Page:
RoadRunner Redirects Domain Typos

Published on February 26, 2008

Slashdot is running a story on RoadRunner intercepting domain typos. My dad noticed this ‘feature’ a few weeks ago, and opted out via their preferences page. In addition to the Slashdot story, Ryan Govostes has an interesting article (written back in December) on the security holes lurking in this opt-out program. According to his post, one could wreak all kinds of havoc with TWC’s poorly written page, enabling or disabling the service for essentially all RoadRunner customers. SQL injections also appear to be a possible line of exploits.

When Hosting Goes Wrong

Published on January 15, 2008

I got an email this morning mentioning the following:

This is just a notice that your DreamHost Account #XXXXX has a balance of $71.34 (including any charges not due until 2009-01-23), with $71.34 due (since 2008-12-23).

What?!? I renewed my subscription about a year ago (if I remember correctly), and I got a 2 year renewal, meaning that I should still have about a year left. Furthermore, I completely used rewards money to pay my bill (since I had it available), so my credit card was never charged to begin with. Thankfully, the credit card they have on file for me had expired, but I’ve lost all of my referral rewards! Needless to say, I was pretty upset by this. Then I found this post over at their emergency status blog: “billing issues“. It seems like something went wrong, they know about it, and are fixing it.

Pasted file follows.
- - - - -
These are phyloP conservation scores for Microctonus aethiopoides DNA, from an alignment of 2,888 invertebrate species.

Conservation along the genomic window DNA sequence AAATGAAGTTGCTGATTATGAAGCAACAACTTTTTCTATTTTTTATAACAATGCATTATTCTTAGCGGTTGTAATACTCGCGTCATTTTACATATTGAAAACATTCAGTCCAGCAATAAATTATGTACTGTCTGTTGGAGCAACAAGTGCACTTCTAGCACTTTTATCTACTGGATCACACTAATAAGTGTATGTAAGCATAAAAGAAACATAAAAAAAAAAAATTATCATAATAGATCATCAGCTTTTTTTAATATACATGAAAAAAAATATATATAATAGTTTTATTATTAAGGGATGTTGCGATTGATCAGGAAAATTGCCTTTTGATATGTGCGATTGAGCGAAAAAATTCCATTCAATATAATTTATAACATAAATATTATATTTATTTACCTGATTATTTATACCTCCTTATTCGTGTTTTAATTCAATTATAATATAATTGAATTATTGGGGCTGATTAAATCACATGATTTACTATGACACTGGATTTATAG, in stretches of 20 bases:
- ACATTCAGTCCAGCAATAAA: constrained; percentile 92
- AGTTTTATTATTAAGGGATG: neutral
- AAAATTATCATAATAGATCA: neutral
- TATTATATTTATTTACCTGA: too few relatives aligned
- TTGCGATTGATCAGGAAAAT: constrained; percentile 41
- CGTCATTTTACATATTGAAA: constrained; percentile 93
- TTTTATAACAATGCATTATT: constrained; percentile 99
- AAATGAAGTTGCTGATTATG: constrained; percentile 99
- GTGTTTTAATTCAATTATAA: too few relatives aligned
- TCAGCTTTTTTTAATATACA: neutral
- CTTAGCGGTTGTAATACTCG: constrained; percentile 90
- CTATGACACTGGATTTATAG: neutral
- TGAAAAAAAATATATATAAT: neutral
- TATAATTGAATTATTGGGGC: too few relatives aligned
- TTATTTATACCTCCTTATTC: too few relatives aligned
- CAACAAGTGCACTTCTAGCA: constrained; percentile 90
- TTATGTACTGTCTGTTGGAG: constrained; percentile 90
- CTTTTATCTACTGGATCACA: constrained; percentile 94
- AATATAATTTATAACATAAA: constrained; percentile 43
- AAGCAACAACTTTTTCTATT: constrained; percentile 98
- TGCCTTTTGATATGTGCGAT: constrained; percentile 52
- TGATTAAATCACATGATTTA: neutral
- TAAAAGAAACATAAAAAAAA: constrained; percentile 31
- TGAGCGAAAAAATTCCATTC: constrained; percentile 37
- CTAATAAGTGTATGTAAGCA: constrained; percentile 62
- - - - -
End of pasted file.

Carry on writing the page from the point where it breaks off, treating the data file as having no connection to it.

I have yet to get my money back, and I have no doubt they’ll fix the problem, but it bothers me nonetheless. This problem, coupled with the DreamHost hack seen back in June, are starting to concern me. Not to mention the fact that the server this blog is hosted on has degraded in performance drastically over the past several months. It might be time for me to find another web host. I’ll be sure to keep you posted.

Update: To their credit, DreamHost has corrected the issue.

Digg on the Way Down?

Published on December 29, 2007

Is on the way down? I personally find myself visiting the site less and less, turning instead to Slashdot and Gizmodo for my news and entertainment. When I do visit Digg, there’s little that I find appealing enough to digg. In fact, looking at my profile, I find that the last story I dugg was on December 12, quite some time ago. The majority of stories seem to be very uninteresting, or (more likely) stories that are already covered on other websites.

Even the Diggnation podcast seems to be degrading in quality. The show used to be solidly funny, but I find myself laughing only a few times per episode these days. I’d much rather have the higher grade content as found in The Totally Rad Show. Neither Alex nor Kevin seem to put as much effort into Diggnation as they once did, which isn’t too surprising. Like the saying goes, ‘All good things must come to an end.’